Boots & Sabers

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0740, 15 Nov 22

Make government small again

My column for the Washington County Daily News is online and in print. Here’s a part:

As I sit writing this column, it has been five days since the election, and we still do not know the outcome of several critical races. It is unacceptable that our elections have become so sloppy and rife with opportunities for fraud that we can no longer trust that the outcomes reflect the true will of the people. Irrespective of who ends up winning, the losing side will rightfully question the results and the steady erosion of our civic society will continue apace.


In the aftermath of another contentious election, I once again find myself lamenting the emotional investment that so many of us have in the outcome. Why does the outcome of this election matter so much to so many people? Why does it matter at such a personal, emotional level? Why do we think that the outcome will have an impact on our daily lives? Why is it so easy to appreciate why people would be willing to risk ruin and cheat in order to bend elections their way?


We care so much because it does matter so much, but it shouldn’t. It wasn’t supposed to be this way. We were not supposed to live our lives so much under the boot of government that every election feels like we are making irrevocable life-altering decisions. If, as Henry David Thoreau said, “that government is best which governs least,” then our government is very far from being the best. 




We have allowed our governments at all levels to be too big, too intrusive, too powerful, too coercive, and too corrosive. As long as this is the case, our elections will continue to be battles in a passionate ideological warfare where the combatants are willing to go to extraordinary lengths to win because the consequences of losing are too dire. Such warfare will continue to rend our civic society along the many seams of our polycultural society.


If we want a return to normalcy, or, at least, if we want to avoid the inevitable slide into further despotism, we must drastically push our government back to the fringes of our lives. The purpose of our government is to protect individual liberty. That’s it. Nothing more. It is not the purpose of government to manage the economy, dictate our culture, or regulate our personal lives. The longer we allow our government to stray from its purpose, the more our society will devolve into irreconcilable factions that lurch for power.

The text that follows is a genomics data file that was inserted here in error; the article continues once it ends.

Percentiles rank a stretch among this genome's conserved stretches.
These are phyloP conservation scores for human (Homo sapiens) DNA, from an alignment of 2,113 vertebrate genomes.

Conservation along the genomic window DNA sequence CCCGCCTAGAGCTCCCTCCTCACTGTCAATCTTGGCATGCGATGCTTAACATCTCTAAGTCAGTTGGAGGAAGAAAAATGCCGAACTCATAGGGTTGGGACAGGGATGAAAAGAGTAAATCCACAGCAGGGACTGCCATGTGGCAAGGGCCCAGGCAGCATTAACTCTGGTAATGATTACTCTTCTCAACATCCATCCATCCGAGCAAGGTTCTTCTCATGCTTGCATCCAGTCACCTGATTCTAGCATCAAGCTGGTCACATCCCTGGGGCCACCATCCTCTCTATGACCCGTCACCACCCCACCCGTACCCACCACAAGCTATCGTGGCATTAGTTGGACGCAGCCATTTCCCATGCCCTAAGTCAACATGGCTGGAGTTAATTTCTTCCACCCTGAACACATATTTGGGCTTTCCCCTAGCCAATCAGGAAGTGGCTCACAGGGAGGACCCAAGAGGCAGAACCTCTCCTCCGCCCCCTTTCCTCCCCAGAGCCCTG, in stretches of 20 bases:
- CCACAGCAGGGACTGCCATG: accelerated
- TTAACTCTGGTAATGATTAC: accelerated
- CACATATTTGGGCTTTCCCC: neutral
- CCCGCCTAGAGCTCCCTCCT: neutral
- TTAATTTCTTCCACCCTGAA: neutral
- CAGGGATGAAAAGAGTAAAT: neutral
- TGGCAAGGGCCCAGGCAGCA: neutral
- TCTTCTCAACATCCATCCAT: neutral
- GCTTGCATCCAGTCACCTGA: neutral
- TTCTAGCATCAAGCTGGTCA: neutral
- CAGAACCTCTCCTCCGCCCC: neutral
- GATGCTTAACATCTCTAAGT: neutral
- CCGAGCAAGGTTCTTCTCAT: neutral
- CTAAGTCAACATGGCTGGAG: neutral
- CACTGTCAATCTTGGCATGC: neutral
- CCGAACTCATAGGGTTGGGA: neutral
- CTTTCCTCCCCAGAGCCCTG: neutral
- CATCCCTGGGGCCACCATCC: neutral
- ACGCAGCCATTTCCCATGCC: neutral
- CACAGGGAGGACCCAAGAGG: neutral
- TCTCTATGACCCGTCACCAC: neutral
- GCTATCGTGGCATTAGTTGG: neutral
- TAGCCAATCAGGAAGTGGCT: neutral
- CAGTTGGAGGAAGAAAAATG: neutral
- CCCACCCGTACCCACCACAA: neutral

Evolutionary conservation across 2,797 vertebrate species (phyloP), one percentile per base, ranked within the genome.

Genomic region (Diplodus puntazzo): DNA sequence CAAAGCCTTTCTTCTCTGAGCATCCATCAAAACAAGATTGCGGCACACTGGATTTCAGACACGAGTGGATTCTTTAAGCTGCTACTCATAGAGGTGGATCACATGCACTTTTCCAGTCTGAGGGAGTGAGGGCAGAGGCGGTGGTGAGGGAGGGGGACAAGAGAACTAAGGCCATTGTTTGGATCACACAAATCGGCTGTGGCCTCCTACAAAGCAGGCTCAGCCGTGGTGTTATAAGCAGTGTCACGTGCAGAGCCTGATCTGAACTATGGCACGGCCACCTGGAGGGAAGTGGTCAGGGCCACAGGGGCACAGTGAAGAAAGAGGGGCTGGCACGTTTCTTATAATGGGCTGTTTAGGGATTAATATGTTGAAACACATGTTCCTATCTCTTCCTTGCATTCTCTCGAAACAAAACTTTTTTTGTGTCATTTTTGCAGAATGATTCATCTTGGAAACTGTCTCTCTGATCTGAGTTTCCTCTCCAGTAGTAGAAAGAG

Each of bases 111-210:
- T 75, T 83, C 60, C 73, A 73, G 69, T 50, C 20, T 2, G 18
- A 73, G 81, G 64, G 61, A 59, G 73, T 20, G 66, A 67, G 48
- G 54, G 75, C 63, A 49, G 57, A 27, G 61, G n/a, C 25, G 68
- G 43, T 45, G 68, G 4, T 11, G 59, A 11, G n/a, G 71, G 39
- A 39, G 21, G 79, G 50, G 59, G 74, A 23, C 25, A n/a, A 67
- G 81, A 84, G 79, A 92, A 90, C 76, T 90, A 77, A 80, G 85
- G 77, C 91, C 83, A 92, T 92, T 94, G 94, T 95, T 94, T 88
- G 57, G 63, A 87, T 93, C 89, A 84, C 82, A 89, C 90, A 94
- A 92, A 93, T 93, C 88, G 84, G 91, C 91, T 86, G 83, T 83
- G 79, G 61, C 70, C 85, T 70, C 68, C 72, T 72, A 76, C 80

0740, 15 November 2022

1 Comment

  1. Tuerqas

    Hey, it sounds like you have come to the conclusion I did when, as a Freshman in WBWHS, I joined the Young Libertarian Party. Whether you agree or not, I think it is also obvious that the members of our Government will not voluntarily give up power. They will attack, marginalize and when pushed, repress and arrest people who do more than say such things…

    What we really need is for the States to call for a constitutional convention, but I fear the States are too dependent on DC to ever do such a thing, and of course the same national representatives who want to keep power would be at the convention rather than people who desire to fix the broken system.

    The BBATF coming to pass would be a real step in the right direction, but 6 more states would have to agree. If something positive came out of it, the mere successful action could be enough to rein in some small amount problems because the people would feel empowered. Most people have never heard of the Balanced Budget Amendment Task Force even though Wisconsinites are one of the 28 signees currently on board.
    Imagine everyone talking positively about changes that even Dem and Rep voters agree on instead of the contrived bickering and belittling we have accepted as the only avenue for political discussion and faux change. But nobody knows about it, so nobody cares and if they did, the media would force it into contention rather than collaboration.


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